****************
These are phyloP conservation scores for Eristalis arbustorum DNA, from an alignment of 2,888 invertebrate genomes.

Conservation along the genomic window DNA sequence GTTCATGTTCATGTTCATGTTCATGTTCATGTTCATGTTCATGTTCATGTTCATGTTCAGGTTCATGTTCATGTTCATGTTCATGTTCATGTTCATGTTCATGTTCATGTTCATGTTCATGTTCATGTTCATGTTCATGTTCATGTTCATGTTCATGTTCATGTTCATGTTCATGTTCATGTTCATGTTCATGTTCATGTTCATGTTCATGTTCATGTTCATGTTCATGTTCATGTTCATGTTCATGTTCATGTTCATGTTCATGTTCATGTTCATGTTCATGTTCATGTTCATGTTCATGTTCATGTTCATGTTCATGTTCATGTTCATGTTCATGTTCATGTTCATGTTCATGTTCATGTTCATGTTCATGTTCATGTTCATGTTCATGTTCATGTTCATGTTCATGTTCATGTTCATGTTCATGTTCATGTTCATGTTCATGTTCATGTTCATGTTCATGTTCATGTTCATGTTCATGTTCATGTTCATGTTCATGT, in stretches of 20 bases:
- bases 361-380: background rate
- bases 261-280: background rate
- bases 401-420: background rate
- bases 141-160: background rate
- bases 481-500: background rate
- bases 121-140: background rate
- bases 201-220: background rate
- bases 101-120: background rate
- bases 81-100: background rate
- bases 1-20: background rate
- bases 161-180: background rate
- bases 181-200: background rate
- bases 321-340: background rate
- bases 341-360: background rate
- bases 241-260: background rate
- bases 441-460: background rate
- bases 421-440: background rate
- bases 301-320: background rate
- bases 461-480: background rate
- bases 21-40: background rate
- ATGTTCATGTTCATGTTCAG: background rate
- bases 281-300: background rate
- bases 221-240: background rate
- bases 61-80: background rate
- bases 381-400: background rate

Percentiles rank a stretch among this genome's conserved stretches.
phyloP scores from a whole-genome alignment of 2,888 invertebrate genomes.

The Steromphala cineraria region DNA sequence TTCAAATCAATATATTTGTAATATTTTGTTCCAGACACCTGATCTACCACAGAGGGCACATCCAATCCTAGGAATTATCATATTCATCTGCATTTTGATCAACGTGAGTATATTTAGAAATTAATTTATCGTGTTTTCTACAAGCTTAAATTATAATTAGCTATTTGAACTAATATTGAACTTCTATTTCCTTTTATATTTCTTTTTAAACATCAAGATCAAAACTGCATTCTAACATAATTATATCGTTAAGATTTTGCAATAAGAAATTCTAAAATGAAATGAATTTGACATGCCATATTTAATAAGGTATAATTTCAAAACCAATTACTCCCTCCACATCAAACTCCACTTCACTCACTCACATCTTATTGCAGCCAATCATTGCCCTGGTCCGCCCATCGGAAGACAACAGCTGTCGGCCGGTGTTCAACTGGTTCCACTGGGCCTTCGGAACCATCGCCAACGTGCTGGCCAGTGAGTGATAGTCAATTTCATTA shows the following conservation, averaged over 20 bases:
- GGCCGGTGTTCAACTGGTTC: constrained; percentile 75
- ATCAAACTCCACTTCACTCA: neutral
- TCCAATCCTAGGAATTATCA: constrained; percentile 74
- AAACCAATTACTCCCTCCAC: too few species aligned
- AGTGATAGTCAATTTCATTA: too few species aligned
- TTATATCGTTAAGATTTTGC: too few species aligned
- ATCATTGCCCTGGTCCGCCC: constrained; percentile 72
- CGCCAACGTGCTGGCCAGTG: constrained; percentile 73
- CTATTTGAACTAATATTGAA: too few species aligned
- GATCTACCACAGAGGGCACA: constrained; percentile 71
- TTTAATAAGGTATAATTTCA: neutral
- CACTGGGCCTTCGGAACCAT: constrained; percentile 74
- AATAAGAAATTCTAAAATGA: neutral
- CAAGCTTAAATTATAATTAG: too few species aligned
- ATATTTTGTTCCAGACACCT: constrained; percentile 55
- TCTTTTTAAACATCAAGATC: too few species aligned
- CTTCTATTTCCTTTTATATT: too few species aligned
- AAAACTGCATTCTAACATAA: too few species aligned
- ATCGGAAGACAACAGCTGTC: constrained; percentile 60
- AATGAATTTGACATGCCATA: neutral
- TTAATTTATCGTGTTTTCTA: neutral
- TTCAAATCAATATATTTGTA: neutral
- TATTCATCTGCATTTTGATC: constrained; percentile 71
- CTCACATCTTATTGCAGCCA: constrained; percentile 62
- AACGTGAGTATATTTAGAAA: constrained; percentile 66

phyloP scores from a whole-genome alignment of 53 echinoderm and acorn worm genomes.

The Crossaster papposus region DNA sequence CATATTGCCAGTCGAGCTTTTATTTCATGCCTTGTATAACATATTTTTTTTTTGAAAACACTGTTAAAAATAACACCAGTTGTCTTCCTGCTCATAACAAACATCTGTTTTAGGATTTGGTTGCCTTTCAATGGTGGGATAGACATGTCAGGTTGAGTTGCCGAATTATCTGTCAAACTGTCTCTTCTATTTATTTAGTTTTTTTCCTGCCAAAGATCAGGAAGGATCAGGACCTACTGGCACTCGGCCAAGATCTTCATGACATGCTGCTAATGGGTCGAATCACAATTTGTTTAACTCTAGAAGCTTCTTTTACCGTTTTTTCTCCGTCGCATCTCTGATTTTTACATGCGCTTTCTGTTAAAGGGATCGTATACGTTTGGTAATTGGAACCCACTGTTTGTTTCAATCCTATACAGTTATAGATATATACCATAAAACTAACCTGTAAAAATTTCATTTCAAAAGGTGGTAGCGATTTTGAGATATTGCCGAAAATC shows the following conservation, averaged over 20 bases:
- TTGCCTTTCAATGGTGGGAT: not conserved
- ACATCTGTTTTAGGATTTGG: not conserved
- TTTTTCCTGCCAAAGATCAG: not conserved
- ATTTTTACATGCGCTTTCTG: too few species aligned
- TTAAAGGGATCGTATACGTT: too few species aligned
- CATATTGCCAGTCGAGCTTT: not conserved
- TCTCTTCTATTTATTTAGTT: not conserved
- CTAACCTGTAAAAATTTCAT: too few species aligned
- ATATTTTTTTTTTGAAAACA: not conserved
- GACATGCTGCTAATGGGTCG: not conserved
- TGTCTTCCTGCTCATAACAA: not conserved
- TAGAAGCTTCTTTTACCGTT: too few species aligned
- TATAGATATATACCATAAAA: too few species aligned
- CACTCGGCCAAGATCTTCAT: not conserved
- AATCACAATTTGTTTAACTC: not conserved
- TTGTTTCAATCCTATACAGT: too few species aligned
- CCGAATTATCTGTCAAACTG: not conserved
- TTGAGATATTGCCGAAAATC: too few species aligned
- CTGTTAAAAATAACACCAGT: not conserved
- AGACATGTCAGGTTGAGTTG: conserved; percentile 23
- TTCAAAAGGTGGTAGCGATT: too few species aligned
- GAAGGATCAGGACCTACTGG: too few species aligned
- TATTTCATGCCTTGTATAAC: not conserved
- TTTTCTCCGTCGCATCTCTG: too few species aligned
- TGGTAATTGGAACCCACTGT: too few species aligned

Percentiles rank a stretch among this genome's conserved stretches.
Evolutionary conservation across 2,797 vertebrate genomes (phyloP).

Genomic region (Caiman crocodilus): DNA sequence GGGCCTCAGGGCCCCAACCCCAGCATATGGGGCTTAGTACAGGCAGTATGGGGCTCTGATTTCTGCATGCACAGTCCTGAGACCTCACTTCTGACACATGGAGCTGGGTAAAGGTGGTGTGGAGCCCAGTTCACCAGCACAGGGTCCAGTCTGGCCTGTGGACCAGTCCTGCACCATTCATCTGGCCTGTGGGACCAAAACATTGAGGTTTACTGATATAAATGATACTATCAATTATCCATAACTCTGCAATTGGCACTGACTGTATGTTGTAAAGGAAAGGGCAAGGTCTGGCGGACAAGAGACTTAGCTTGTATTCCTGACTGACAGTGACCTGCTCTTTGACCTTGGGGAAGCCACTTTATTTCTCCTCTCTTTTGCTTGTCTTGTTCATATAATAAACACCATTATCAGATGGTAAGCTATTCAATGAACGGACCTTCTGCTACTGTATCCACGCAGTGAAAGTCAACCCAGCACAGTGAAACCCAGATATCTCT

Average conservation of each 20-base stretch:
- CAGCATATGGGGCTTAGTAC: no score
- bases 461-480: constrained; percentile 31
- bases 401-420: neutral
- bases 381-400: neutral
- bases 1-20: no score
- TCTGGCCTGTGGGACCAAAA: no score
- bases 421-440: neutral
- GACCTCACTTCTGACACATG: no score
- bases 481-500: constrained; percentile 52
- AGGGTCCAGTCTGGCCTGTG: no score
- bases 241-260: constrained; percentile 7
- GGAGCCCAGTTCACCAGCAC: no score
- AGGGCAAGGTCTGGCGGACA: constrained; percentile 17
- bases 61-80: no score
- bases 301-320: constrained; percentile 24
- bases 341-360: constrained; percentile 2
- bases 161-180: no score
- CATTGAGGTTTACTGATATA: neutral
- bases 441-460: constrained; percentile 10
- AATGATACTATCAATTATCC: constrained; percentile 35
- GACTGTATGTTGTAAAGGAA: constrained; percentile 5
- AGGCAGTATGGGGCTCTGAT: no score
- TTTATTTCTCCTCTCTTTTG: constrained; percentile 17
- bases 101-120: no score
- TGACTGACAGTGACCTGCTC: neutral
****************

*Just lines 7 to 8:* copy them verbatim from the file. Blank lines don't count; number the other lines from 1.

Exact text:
- bases 481-500: background rate
- bases 121-140: background rate